Late Breaking News: Same Song, Different Con.

Tokyopop Is Still Attempting to Negotiate the Rights to the Sailor Moon Manga.

Genvid was one of the first to report of this news story at Baltimore’s Otakon. At Tokyopop’s industry panel, A fan asked Katherine Schilling and Alexis Kirsch if they were interested in re-releasing the Sailor Moon series. Katherine and Alexis are manga editors at Tokyopop and were representing them at Otakon. Here is our transcript of their answer from the video posted at ANN. Fast forward to around 28 minutes to see this part.

Katherine: It was the first one that Tokyopop did years ago, and it totally, yeah… we deserve to do a good version.
Alexis: We wanna do it but unfortunately there’s licensor issues with…umm.. in Japan between the creator and her company, so we’re just kinda stuck in a black hole there where we –
Fan: But you are working on it right?
Katherine: Oh we are pursuing it as much as we can, but sometimes there are some issues that are out of your hands for now.
Fan: Have you considered about releasing any of her other work?
Alexis: Yes we have-
Katherine:To a degree, to a degree… But there’s other stuff to consider first, and Sailor Moon is still in our hearts.

We sent an email to Tokyopop earlier this week to clarify details about the comments that they made at Otakon, but as of this writing we still haven’t heard back from them. These comments that were made really aren’t antyhing new from Tokyopop’s end. Since 2004 we have read many reports that they have been trying to get the rights to re-release the manga. As of this writing it is still unconfirmed whether they are trying to get the rights to the old manga releases (the ones from the early 90’s) or to the new re-releases with the additions and act redistributions – though we suspect it is the latter. But what really surprised us was finding out that they considered to get some of Naoko’s other works over here – of which most if not all are available only through fan translations. Still, it’s nice to know that they still have such positive feelings towards the property, and that they do want to do a better translation. The translation the first time around wasn’t well received by everyone with changes in names and attacks, for starters. Despite this, it was one of the first titles in North America to start the “Manga Boom” over a decade ago. And fans would probably have a better chance to acquire the manga now, as manga used to be carried in short stocks in a bookstore’s small graphic novels section or on a shelf with any of the cartoons, humor, or comics section. Now manga has become so popular it is hard to find a bookstore that doesn’t have its own large section devoted to manga.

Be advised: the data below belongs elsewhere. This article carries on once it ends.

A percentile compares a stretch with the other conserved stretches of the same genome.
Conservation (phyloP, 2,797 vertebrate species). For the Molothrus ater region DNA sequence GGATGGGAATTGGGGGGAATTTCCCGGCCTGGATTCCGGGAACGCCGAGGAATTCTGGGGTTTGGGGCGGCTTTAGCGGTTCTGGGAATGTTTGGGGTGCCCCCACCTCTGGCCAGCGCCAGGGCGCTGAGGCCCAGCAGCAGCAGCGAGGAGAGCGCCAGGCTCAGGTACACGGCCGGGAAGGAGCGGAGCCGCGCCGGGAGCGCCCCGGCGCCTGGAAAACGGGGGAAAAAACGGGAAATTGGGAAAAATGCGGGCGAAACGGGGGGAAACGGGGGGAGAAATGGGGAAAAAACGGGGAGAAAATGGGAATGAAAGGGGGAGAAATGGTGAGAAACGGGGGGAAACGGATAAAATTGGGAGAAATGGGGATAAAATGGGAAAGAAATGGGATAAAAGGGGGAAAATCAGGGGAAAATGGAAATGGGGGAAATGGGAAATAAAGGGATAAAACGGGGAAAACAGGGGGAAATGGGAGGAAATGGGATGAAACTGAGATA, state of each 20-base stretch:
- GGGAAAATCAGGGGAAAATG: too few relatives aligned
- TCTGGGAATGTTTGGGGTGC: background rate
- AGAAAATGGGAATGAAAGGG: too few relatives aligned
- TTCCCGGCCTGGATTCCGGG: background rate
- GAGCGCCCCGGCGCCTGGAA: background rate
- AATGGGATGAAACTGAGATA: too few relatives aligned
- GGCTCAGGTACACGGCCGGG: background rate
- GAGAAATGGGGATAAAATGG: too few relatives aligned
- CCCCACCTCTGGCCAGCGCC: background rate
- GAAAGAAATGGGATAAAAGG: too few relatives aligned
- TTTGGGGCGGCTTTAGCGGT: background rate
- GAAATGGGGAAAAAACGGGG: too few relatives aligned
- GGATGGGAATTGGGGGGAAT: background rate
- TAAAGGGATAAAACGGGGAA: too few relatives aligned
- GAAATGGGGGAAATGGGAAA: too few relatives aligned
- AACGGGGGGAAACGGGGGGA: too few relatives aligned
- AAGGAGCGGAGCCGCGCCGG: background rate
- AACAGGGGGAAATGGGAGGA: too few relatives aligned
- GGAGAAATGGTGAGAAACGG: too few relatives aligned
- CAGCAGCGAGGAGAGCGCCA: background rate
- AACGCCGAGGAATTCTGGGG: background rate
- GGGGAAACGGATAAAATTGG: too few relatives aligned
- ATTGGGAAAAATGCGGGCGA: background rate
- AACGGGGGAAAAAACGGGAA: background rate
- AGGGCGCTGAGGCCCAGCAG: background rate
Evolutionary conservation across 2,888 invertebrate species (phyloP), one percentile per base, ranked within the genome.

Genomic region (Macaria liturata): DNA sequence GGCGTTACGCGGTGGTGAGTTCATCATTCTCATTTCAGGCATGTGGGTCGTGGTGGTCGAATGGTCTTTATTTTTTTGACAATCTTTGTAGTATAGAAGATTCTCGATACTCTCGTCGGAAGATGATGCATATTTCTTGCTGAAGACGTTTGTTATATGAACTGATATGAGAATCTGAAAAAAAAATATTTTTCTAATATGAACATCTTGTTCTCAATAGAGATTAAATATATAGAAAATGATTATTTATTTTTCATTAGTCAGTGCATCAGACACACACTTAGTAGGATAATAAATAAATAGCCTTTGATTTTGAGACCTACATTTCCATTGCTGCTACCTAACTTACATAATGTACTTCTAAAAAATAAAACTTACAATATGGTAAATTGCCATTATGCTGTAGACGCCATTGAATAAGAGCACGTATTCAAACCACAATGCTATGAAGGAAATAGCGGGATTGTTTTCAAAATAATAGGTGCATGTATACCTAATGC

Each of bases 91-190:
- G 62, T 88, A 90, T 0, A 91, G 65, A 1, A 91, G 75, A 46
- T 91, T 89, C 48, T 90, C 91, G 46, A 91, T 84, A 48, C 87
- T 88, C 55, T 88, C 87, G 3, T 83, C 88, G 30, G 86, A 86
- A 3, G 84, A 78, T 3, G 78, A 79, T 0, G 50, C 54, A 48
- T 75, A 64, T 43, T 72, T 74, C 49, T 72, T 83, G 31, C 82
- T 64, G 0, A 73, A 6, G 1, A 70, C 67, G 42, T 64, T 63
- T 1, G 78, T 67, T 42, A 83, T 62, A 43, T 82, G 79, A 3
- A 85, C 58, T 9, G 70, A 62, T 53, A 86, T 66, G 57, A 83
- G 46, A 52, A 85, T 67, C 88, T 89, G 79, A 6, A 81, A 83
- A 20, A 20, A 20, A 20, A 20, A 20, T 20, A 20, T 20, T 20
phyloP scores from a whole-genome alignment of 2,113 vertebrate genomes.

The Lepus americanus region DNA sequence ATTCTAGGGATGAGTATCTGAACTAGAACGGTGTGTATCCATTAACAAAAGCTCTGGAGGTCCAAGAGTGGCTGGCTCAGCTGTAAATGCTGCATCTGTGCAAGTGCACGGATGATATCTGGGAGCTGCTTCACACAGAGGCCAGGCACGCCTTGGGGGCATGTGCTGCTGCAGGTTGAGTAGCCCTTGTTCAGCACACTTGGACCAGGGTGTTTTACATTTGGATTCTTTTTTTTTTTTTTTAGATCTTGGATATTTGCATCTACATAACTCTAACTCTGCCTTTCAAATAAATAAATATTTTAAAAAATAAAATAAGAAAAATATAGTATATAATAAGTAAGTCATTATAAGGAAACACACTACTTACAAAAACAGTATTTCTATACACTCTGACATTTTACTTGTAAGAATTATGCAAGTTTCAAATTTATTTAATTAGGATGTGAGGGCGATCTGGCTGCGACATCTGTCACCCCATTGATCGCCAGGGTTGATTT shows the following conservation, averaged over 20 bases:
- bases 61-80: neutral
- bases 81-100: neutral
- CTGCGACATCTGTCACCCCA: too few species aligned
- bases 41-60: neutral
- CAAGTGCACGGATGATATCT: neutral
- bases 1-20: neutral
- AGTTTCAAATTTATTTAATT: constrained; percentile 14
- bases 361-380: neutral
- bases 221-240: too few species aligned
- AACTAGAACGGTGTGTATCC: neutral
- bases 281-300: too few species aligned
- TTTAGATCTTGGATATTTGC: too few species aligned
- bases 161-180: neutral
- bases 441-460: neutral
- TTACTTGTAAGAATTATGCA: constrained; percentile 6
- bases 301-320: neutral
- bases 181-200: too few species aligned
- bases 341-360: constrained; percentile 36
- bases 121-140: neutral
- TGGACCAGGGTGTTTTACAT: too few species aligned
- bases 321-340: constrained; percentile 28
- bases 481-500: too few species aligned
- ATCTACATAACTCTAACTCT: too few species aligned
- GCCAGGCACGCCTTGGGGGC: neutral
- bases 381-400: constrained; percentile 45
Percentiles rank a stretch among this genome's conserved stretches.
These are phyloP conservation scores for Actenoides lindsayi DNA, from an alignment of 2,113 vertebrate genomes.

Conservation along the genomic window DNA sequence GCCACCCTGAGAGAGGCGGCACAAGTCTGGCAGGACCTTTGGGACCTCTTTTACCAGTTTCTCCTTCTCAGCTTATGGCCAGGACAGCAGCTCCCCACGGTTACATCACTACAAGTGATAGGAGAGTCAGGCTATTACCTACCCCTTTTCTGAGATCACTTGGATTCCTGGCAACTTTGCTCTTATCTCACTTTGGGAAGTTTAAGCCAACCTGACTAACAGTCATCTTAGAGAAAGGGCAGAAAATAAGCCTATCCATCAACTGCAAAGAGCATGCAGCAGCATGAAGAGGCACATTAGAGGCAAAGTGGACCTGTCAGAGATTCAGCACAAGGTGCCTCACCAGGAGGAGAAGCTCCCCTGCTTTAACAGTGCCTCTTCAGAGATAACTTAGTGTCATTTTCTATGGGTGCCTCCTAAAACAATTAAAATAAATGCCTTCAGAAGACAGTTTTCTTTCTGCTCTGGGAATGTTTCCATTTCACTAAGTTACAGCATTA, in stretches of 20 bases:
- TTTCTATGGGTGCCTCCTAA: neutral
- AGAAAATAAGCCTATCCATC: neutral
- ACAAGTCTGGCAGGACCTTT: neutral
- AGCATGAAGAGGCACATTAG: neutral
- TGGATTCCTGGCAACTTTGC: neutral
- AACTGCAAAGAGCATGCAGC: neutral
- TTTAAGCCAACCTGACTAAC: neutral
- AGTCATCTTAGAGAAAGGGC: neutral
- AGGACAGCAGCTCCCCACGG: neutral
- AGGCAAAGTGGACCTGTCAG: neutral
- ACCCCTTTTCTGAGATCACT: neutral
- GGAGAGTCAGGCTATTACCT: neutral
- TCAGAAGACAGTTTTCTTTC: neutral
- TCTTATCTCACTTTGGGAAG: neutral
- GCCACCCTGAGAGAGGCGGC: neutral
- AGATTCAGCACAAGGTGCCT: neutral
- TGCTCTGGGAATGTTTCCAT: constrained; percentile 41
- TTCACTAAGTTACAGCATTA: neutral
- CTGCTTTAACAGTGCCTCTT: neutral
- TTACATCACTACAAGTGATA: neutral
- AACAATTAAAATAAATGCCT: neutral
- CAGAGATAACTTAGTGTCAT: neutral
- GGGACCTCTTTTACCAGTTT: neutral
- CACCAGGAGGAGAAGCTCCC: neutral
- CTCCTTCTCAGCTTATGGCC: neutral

This sort of got us wondering what the other two companies involved with the anime were up to. The general trend these days (when a series is brought to other markets), is that both a series’ manga and anime are usually picked up at around the same time – give or take a few months. We wouldn’t be surprised if another company was pursuing the rights to the anime at the same time that Tokyopop is going after the manga. Over the years, it seems that Geneon has definitely been more vocal than ADV (time and again) about re-acquiring the rights to the series should issues between Toei and Naoko be resolved. We even heard of a rumor from one of our readers, Furu, that Bandai Visual was seeking the rights to distribute PGSM to North America. We have been unable to confirm the validity of that rumor. But barely a peep from ADV, and this is the response we got to an email we sent to them earlier this week.

“At this time we have no information regarding an attempt to renegotiate the rights to Sailor Moon.”

Interested fans who want to know how hard ADV tried to get certain pulled episodes to DVD from their releases of the first two seasons should watch the last minute of the third video and the first bit of the fourth video here. The most striking point of the interview with Matt Greenfield (founder of ADV) was when he said “Sailor Moon has not exactly been handled in a logical manner in its release in this country.” We have to agree with them – and in looking at the release of the series in the early 2000’s, it really seems ADV got the short end of the stick in many ways. We’re going to spare you everything that went wrong with the handling of the series in North America, but the major ones that stand out in our minds are distribution (theatrical, home video/DVD and television), marketing, and merchandising.

Unfortunately, as of this writing, we have not heard from Geneon. If we do ever hear from them we will amend this post. But we did hear back from Right Stuf International (they handle Geneon’s customer service inquiries):

“We have not heard anything from Geneon about that. Unfortunately, we can’t comment on rumors; we can only comment on solid fact that the manufacturer provides to us.”

So all in all fans, while this is exciting news, the only really new thing that’s come out of this is that they considered getting Naoko Takeuchi’s other works. We have reason to believe that there are still some efforts by other companies to bring back the anime – but we can’t really say just which companies we know other than Geneon in the past or present has had some interest in the property (playing it safe). But to anyone involved with the property who may be reading this, we think we speak for all fans when we say…

“Bring her back already!”

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